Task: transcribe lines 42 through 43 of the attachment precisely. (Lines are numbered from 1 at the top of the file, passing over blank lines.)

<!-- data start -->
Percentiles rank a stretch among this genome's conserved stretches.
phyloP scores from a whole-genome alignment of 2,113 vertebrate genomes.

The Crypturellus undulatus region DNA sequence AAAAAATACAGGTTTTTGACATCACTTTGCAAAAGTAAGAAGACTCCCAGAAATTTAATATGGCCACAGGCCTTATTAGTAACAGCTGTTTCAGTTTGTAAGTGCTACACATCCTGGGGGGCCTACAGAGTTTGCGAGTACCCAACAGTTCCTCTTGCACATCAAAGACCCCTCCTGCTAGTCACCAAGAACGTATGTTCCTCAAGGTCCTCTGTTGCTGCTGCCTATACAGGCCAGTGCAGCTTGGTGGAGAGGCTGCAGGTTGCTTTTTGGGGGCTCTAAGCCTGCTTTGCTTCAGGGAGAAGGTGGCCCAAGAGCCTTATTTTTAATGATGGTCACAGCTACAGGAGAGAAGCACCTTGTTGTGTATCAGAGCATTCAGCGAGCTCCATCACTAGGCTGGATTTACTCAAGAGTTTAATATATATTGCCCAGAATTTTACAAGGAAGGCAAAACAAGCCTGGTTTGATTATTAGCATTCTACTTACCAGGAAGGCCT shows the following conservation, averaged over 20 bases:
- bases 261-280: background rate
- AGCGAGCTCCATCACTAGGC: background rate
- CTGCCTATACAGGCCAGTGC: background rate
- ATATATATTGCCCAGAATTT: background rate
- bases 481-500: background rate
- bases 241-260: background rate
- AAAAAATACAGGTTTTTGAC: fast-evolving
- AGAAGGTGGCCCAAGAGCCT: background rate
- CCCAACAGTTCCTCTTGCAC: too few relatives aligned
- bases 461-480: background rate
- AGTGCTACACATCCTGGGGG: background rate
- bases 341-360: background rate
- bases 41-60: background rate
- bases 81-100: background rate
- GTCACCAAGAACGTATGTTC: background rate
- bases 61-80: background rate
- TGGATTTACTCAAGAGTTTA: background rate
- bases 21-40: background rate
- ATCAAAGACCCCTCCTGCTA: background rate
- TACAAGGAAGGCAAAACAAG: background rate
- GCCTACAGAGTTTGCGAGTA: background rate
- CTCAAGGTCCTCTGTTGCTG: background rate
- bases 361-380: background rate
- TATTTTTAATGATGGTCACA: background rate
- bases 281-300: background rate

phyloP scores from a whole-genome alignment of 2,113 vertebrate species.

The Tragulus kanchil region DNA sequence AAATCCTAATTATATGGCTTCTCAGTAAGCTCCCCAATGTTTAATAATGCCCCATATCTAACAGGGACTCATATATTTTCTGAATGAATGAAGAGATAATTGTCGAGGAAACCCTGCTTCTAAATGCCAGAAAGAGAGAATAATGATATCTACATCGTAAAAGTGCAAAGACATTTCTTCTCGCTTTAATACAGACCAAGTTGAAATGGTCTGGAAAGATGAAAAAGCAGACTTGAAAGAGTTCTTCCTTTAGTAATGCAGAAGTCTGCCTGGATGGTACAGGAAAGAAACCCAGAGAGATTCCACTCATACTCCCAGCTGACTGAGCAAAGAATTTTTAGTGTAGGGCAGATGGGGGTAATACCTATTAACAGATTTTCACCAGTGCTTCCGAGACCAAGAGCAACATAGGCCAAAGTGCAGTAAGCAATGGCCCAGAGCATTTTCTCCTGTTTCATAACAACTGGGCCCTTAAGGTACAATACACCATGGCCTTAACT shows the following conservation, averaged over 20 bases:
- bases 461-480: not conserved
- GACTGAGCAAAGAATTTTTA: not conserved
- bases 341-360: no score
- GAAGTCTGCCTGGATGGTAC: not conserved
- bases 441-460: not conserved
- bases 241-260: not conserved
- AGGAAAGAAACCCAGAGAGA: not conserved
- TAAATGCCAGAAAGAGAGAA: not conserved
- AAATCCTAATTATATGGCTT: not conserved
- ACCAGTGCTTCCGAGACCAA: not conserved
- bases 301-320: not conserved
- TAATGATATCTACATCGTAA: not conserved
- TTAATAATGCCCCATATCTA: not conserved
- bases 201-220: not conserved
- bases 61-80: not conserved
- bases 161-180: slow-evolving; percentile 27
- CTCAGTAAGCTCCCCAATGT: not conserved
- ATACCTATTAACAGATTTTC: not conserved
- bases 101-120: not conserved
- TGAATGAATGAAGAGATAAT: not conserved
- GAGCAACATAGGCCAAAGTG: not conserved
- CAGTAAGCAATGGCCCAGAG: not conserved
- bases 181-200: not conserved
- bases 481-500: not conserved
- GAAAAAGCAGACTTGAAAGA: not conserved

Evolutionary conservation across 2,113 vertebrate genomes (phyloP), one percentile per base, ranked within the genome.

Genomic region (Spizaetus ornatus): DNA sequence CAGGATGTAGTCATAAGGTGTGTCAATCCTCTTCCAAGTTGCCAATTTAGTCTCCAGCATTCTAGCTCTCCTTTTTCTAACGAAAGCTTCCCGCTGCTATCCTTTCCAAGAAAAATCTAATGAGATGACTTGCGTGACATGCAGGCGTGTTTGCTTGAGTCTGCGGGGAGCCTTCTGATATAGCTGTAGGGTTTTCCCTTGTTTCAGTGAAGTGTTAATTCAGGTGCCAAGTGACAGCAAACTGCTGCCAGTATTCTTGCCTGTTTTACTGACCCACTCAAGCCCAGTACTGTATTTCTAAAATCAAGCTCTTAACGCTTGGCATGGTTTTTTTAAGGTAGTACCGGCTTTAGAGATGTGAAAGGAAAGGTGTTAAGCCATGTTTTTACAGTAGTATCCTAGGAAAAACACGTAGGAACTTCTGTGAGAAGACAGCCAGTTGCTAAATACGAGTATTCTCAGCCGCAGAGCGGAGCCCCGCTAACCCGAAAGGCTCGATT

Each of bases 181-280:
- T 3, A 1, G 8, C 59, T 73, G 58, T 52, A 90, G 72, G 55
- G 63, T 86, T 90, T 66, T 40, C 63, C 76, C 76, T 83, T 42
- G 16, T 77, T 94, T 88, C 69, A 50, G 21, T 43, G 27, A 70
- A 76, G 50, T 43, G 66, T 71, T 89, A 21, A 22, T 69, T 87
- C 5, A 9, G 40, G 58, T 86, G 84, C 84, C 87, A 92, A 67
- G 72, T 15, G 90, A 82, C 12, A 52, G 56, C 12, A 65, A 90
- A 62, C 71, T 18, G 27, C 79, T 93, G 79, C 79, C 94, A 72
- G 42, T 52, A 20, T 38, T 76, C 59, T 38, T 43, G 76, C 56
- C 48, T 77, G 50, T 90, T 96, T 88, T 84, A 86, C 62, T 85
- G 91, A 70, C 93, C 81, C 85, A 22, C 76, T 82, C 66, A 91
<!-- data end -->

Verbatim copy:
- TAATGATATCTACATCGTAA: not conserved
- TTAATAATGCCCCATATCTA: not conserved